Is your small business looking to take the plunge and dip a toe in the waters of digital marketing?
Are you enticed by the prospect of reaching a wider audience and targeting new markets? Then, social media marketing may be for you. However, there needs to be a word of warning here. Setting up a presence on Facebook, Twitter or Google+ is not an option for the faint hearted or the weak-willed. If you really want to take full advantage of all the benefits that can be reaped through social media marketing, then you’ll need to be confident that the medium is the right fit for your business, and if it is, then you’ll need to be fully committed to the process and quickly learn to master the medium.
So how difficult is it to master the mysterious art of digital marketing?
Well, it’s not that much different from traditional marketing really. Social media marketing relies on the same basic principles as traditional marketing – segmentation, targeting and positioning. Where it differs is in the mechanics. Digital marketing gives business access to a whole new range of tools: the onus is then on each individual business to decide which tools to use for maximum effect.
One major concern for business new to the digital platform, however, is planning. Many newcomers express concern over the difficulties they envisage in planning targeted campaigns in what is perceived to be a rapidly shifting market. Well, according to Dr Leo Flynn, digital marketing lecturer at Dublin City University, these fears are unfounded. Speaking to the Irish Times recently he said that businesses shouldn’t doubt their abilities to adapt to change, after all they’ve successfully managed to cope with the shifting demands of email marketing over the last decade. This sort of flexibility has resulted in astounded rates of return on advertising investment too: according to research by the Direct Marketing Association in February, 2014, the ROI on email marketing in 2013 was 2,500 per cent.
So which platforms will be suited to your business?
Well, Dr Flynn wouldn’t recommend Twitter for starters. Although he may be a big fan of the platform he believes it’s best suited to experienced digital marketers. In the right hands Twitter marketing can be spectacularly successful: in the wrong hands, however, it can be disastrous:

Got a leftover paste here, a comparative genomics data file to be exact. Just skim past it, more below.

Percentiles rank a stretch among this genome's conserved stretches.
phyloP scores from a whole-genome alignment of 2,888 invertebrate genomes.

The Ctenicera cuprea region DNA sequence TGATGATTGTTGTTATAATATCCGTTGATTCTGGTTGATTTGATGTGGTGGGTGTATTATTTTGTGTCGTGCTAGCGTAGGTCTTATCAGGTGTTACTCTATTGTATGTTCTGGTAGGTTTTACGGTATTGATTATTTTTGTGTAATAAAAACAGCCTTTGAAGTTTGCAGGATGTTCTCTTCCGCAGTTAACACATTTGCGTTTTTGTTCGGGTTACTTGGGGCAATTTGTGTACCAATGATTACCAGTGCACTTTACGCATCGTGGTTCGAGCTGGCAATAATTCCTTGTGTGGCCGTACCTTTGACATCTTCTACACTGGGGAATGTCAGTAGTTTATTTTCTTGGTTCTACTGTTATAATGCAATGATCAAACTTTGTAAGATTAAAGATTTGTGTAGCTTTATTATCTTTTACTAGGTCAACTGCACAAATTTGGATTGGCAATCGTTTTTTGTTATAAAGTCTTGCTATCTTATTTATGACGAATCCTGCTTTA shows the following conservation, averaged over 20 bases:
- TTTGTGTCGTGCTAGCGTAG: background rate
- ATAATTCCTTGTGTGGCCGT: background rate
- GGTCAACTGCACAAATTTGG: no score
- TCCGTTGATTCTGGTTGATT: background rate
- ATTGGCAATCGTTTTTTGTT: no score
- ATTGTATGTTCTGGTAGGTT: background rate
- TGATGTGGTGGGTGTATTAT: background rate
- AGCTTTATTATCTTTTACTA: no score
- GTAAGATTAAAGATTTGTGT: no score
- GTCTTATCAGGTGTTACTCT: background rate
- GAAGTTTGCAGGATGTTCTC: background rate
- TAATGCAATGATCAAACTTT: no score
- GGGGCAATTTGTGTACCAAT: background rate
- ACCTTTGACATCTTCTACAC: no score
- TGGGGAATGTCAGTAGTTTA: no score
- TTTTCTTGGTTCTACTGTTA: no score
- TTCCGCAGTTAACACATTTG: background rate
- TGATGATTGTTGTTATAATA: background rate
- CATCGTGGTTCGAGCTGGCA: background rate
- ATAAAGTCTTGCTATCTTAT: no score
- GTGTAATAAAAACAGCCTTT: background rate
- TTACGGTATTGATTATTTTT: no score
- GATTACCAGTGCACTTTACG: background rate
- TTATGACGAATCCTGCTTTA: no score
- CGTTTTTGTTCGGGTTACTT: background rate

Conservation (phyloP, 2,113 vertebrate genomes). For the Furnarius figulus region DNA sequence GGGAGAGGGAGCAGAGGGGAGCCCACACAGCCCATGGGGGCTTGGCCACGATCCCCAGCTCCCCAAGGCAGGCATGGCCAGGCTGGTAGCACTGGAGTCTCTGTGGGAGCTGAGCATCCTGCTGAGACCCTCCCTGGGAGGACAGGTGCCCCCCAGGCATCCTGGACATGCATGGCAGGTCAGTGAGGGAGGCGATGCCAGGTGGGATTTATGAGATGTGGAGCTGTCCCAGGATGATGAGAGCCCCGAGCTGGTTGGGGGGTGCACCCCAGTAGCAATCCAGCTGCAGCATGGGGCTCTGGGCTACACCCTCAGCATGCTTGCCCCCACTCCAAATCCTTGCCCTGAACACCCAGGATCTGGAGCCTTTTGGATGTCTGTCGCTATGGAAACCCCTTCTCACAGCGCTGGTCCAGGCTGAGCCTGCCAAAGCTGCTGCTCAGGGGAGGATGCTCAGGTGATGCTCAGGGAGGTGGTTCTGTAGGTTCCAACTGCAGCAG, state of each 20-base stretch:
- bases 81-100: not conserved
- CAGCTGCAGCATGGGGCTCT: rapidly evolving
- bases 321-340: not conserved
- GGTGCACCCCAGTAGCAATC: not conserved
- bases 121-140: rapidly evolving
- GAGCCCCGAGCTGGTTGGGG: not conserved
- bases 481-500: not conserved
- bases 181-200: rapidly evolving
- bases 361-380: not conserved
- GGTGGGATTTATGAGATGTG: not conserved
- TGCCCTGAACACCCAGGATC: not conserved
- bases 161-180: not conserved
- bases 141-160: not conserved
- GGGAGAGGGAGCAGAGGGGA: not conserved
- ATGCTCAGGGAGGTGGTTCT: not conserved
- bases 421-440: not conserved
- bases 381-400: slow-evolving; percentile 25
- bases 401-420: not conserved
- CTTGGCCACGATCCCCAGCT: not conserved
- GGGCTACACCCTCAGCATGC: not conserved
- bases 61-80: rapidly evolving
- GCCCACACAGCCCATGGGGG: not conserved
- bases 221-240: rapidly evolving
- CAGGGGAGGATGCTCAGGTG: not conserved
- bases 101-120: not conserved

“Social media is very sexy but not necessarily right for every organisation or the best investment of time and effort. There are too many problems with the data,” he said.
He added that whilst tools may be available to help business newcomers analyse the sentiment behind retweets and “likes” on Facebook, he believes these tools are so complex that they may bamboozle the uninitiated. His recommendation is to focus most of effort on the company website, after all this is a business’ portal to the online world: a portal where companies can show their wares to the digital world. What digital novices should be doing is directing all their efforts on what he calls “supercharging traffic.” Businesses can do this either through social media channels like Facebook and Twitter or by blogging and using links to drive traffic to the website from which they can conduct meaningful transactions. What businesses shouldn’t be doing, he argues, is driving traffic away from the website to social media accounts:
“I’m always amazed that one of the first things companies do when you land on their website is send you off to their Facebook page or Twitter account. Content should be the focus of your activity with social media and email as the distribution platform for that content. Drive them to a page with a call to action that leads to a conversation. That becomes your metric for measurement.”
Dr Lynn also warns businesses not to spread themselves too thinly in the digital world.
Too many novices try to gather all the information that’s out there in the ether, but he recommends not getting too hung up on tools, but focusing on a more tradition marketing strategy; that is, targeting their market segment, planning their positioning, and being clear about the business outcomes they are looking for. Once this strategy is clearly defined, then it’s up to the business to make maximum use of all the facets of the social media to achieve their goals.